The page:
(14) Chieh-yue Yeh & Chia-wen Teng. In sum, the English teachers did not pay much attention to the BEP instruction. Only two English teachers adopted the BEP as a teaching and evaluation material. Useful sentences/expressions on the stairs were the materials for BEP-related instruction, and oral exam was the main form for evaluation of understanding of the BEP. The reasons why the English teachers did not choose to use the BEP as teaching materials included “limited instruction time”, “words and phrases of the BEP were too difficult and not useful”. An interesting point worth mentioning is that more than half of the English teachers indicated that the BEP was material for students to use to learn by themselves. How do Students React to the BEP? How do Factors like Students’ Gender, Year in School, and Language Proficiency Affect their Reactions to the BEP?. There were two types of BEP, context-related BEP and non context-related BEP, at School I. As shown in Table 7, the non-context-related BEP, which dealt with useful phrases/expressions posted on the stairs, surprisingly, drew a lot of attention from the students (75.6%), whereas the context-related BEP drew much less attention. Among the context-related BEP, classroom signs (26%) and toilet signs (24%) received more attention from the students. Other context-related BEP that contained difficult words such as “fire extinguishers” and “barrier-free environment”, received the least attention from the students. Table 8 displays students‟ overall attitudes towards the BEP. Among 551 valid cases, 374 (67.9%) students claimed that they attentively read the BEP word by word. 117 (21.2%) students mentioned that they knew there were some English words; however, they only took a casual glance at those posters. About 11% of the students viewed the posters as a wall decoration or even ignored the words.. 58.
(15) Bilingual Environmental Print. Table 7.. Eye-catching BEP. Which BEP posters caught your attention? Stairsa Classroom signs Toilet signs Bulletin board signs Corner wall on stairs Washbasin signs Office signs School store signs Hallway signs School gate signs Fire extinguishers/equipment signs Elevator signs Wheelchair/ barrier-free environment signs Others Total responses Missing cases. Count. Pct of cases (%). Rank. 431 148 137 101 79 83 74 59 55 49 38 31 21. 75.6 26.0 24.0 17.7 13.9 14.6 13.0 10.4 9.6 8.6 6.7 5.4 3.7. 1 2 3 4 5. 10. 1.8. 1316 8. 230.9. Note. aPosters posted on the stairs are non-context-related BEP, while posters posted in other areas are all context-related BEP. Table 8.. Students‟ Attitude towards the BEP. Content of Items I attentively read word by word I know there are some English words, I only took a casual glance at them BEP are just like ordinary wall decoration I ignore the words. N (%) 374 (67.9) 117 (21.2). Sum Missing cases Total responses. 551 (100.0) 27 578. 44 (8.0) 16 (2.9). 59.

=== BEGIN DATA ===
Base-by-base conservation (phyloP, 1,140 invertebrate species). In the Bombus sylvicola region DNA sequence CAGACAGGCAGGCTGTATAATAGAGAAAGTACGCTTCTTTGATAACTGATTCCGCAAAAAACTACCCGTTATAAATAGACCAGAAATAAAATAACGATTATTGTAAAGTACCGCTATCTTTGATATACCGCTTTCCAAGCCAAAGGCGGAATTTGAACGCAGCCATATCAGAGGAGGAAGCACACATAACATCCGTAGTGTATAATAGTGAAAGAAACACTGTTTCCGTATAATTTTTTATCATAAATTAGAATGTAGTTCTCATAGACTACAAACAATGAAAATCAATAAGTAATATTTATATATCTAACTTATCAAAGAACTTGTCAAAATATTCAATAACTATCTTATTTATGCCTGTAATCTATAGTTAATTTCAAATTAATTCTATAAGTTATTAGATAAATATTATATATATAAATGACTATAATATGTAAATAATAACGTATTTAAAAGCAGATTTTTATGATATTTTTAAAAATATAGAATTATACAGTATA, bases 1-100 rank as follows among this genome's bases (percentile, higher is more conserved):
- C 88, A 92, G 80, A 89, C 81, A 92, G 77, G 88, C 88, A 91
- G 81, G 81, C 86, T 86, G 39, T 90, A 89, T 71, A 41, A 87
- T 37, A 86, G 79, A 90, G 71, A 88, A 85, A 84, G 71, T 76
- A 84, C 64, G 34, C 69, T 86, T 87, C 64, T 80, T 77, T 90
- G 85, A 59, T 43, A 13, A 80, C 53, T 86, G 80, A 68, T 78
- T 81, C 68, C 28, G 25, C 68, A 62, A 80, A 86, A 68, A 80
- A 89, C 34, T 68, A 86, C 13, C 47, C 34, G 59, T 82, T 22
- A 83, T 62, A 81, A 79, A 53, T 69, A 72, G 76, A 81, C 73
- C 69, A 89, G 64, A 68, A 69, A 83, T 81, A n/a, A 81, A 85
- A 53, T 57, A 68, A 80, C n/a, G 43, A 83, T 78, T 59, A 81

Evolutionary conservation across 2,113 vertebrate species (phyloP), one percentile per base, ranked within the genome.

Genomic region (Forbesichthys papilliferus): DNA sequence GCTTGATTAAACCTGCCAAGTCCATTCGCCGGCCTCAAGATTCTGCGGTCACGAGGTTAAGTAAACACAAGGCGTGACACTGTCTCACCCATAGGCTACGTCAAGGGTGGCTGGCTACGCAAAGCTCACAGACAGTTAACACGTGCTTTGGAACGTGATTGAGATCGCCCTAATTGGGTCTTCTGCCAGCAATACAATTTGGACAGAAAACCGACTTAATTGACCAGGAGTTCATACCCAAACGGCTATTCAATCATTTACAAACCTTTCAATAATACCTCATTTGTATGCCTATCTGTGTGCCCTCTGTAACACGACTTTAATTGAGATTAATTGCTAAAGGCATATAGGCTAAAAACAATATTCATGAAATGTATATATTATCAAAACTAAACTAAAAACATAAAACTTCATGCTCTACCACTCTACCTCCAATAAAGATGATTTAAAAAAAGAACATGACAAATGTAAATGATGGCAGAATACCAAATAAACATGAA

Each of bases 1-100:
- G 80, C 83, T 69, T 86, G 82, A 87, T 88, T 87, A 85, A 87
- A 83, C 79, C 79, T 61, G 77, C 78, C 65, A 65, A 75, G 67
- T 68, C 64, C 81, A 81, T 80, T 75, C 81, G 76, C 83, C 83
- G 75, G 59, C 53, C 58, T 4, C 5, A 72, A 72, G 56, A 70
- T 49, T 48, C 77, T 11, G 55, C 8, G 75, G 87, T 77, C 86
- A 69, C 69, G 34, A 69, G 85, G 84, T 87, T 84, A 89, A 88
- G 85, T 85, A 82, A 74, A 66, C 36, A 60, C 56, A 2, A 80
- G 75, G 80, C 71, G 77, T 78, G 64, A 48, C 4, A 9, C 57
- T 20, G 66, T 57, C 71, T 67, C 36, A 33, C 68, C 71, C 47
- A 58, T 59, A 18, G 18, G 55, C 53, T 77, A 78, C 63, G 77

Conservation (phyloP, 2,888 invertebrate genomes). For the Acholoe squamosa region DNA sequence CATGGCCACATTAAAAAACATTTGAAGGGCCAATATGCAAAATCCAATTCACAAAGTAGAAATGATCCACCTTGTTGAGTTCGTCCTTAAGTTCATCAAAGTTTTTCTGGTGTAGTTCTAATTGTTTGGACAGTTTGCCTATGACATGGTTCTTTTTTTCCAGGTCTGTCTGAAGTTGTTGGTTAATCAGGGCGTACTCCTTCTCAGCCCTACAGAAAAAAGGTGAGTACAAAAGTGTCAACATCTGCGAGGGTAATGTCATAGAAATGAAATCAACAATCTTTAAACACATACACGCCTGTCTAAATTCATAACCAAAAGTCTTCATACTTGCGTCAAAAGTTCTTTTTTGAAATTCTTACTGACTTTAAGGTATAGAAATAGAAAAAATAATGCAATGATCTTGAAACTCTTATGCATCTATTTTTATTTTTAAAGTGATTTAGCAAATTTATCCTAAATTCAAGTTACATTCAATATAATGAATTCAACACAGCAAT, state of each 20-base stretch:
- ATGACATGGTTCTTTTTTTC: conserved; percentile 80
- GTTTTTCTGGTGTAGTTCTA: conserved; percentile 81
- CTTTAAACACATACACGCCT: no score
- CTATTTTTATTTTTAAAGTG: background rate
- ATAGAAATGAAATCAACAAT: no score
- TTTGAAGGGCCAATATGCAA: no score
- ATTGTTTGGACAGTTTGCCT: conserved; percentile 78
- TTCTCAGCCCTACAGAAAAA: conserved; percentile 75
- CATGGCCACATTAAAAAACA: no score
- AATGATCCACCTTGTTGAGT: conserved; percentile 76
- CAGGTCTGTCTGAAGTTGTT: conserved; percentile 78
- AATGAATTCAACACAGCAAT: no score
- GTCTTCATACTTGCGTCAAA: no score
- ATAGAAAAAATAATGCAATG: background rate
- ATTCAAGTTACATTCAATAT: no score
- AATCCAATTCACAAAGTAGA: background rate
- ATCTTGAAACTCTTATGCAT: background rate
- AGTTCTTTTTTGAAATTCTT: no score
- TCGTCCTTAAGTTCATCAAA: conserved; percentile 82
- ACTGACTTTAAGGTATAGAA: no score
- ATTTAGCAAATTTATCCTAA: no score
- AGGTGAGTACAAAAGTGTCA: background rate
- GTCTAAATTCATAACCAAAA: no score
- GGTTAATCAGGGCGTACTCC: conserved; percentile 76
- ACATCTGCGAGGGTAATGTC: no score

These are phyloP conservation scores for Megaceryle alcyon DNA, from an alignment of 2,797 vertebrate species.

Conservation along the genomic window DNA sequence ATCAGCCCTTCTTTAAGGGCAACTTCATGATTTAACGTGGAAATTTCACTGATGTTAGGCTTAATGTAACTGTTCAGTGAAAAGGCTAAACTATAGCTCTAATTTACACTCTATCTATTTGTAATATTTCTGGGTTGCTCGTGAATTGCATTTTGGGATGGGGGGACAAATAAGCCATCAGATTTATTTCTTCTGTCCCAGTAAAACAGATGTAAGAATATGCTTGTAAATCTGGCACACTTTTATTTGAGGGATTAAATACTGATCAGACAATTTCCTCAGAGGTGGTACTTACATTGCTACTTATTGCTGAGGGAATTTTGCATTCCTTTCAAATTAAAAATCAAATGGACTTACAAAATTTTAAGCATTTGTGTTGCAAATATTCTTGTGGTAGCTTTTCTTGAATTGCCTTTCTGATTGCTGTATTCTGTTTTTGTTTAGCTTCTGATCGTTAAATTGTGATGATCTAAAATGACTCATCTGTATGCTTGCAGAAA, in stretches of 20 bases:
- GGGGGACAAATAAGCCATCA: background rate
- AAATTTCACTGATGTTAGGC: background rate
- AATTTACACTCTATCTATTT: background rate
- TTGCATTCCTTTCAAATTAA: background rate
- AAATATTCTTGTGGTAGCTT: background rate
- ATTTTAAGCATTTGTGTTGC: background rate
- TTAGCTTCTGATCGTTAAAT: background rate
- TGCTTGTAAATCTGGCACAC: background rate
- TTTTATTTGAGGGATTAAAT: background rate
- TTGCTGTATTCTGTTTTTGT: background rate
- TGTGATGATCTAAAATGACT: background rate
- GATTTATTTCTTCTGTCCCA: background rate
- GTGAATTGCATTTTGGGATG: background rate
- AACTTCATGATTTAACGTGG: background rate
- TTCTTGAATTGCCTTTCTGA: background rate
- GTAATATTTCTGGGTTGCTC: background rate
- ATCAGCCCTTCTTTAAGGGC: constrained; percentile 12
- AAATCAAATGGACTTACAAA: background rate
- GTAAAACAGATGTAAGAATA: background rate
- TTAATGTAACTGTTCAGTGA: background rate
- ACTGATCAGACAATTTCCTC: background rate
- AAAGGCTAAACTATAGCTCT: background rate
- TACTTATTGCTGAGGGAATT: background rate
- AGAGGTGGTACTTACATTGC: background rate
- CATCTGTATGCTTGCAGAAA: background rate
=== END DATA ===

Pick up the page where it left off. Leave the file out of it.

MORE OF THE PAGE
(16) Chieh-yue Yeh & Chia-wen Teng. Tables 9 indicates students‟ reactions while looking at the BEP. As shown in Table 9, while looking at the BEP, 66.7% of the students would try to read the BEP out loud, 39.9% would try to understand the sentences pattern and grammar, and 20.5% would ask their classmates about the BEP. Table 9.. Students‟ Reactions While Looking at the BEP. What would you do while looking at the BEP? Try to read it aloud Try to understand the sentence pattern and grammar Ask classmates Try to recite it Check the dictionary Ask teachers about it Others. N (%) 381 (66.7) 228 (39.9) 117 (20.5) 92 (16.1) 66 (11.6) 64 (11.2) 40 (7.0). Missing cases Valid cases Total responses. Rank 1 2 3 4 5 6. 7 571 988. Only a few students would discuss the BEP with their classmates. As shown in Table 10, the top four things that they would discuss together with their classmates were how to read the BEP (71.7%), the Chinese meaning of the BEP (49.5%), and ask other classmates about how to read some words or sentences in the BEP (41.4%), and how to use these BEP words or sentences (33.8%). Table 10.. Student Discussion about the BEP. What would you do while looking at the BEP? How to read them aloud together The meaning of the BEP in Chinese Ask other classmate about how to read the BEP How to use the BEP Why the BEP are posted in that place Others Total responses 60. N (%) 142 (71.7) 98 (49.5) 82 (41.4) 67 (33.8) 40 (20.2) 1 (0.5) 430. Rank 1 2 3 4.